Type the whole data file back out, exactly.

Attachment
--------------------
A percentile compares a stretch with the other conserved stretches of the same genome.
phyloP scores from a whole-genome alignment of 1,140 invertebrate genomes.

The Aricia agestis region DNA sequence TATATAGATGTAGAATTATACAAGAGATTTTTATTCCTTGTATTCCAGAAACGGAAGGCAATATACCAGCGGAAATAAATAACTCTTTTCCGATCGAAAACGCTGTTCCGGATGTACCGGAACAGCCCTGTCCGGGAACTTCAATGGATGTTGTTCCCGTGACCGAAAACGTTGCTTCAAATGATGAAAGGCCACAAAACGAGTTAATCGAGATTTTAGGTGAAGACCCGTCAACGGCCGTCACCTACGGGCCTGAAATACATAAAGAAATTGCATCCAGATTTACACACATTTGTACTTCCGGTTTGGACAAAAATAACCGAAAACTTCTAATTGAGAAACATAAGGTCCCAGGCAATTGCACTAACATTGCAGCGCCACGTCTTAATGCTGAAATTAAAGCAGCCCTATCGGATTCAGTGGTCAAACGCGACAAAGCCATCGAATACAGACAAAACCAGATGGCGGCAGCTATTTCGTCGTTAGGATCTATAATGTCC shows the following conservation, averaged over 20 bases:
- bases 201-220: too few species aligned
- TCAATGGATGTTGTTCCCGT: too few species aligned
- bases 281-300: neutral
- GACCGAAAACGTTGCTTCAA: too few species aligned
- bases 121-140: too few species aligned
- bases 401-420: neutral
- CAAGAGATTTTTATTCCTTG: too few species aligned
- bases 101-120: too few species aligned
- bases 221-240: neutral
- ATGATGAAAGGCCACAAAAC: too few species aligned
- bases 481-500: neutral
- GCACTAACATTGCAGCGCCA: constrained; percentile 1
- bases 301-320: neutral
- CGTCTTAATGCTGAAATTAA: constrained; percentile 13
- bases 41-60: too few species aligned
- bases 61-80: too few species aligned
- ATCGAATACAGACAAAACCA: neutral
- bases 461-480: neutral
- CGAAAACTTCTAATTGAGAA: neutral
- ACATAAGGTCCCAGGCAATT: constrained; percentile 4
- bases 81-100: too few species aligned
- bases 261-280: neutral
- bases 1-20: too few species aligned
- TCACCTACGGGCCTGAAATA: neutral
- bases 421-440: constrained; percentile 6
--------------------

A percentile compares a stretch with the other conserved stretches of the same genome.
phyloP scores from a whole-genome alignment of 1,140 invertebrate genomes.

The Aricia agestis region DNA sequence TATATAGATGTAGAATTATACAAGAGATTTTTATTCCTTGTATTCCAGAAACGGAAGGCAATATACCAGCGGAAATAAATAACTCTTTTCCGATCGAAAACGCTGTTCCGGATGTACCGGAACAGCCCTGTCCGGGAACTTCAATGGATGTTGTTCCCGTGACCGAAAACGTTGCTTCAAATGATGAAAGGCCACAAAACGAGTTAATCGAGATTTTAGGTGAAGACCCGTCAACGGCCGTCACCTACGGGCCTGAAATACATAAAGAAATTGCATCCAGATTTACACACATTTGTACTTCCGGTTTGGACAAAAATAACCGAAAACTTCTAATTGAGAAACATAAGGTCCCAGGCAATTGCACTAACATTGCAGCGCCACGTCTTAATGCTGAAATTAAAGCAGCCCTATCGGATTCAGTGGTCAAACGCGACAAAGCCATCGAATACAGACAAAACCAGATGGCGGCAGCTATTTCGTCGTTAGGATCTATAATGTCC shows the following conservation, averaged over 20 bases:
- bases 201-220: too few species aligned
- TCAATGGATGTTGTTCCCGT: too few species aligned
- bases 281-300: neutral
- GACCGAAAACGTTGCTTCAA: too few species aligned
- bases 121-140: too few species aligned
- bases 401-420: neutral
- CAAGAGATTTTTATTCCTTG: too few species aligned
- bases 101-120: too few species aligned
- bases 221-240: neutral
- ATGATGAAAGGCCACAAAAC: too few species aligned
- bases 481-500: neutral
- GCACTAACATTGCAGCGCCA: constrained; percentile 1
- bases 301-320: neutral
- CGTCTTAATGCTGAAATTAA: constrained; percentile 13
- bases 41-60: too few species aligned
- bases 61-80: too few species aligned
- ATCGAATACAGACAAAACCA: neutral
- bases 461-480: neutral
- CGAAAACTTCTAATTGAGAA: neutral
- ACATAAGGTCCCAGGCAATT: constrained; percentile 4
- bases 81-100: too few species aligned
- bases 261-280: neutral
- bases 1-20: too few species aligned
- TCACCTACGGGCCTGAAATA: neutral
- bases 421-440: constrained; percentile 6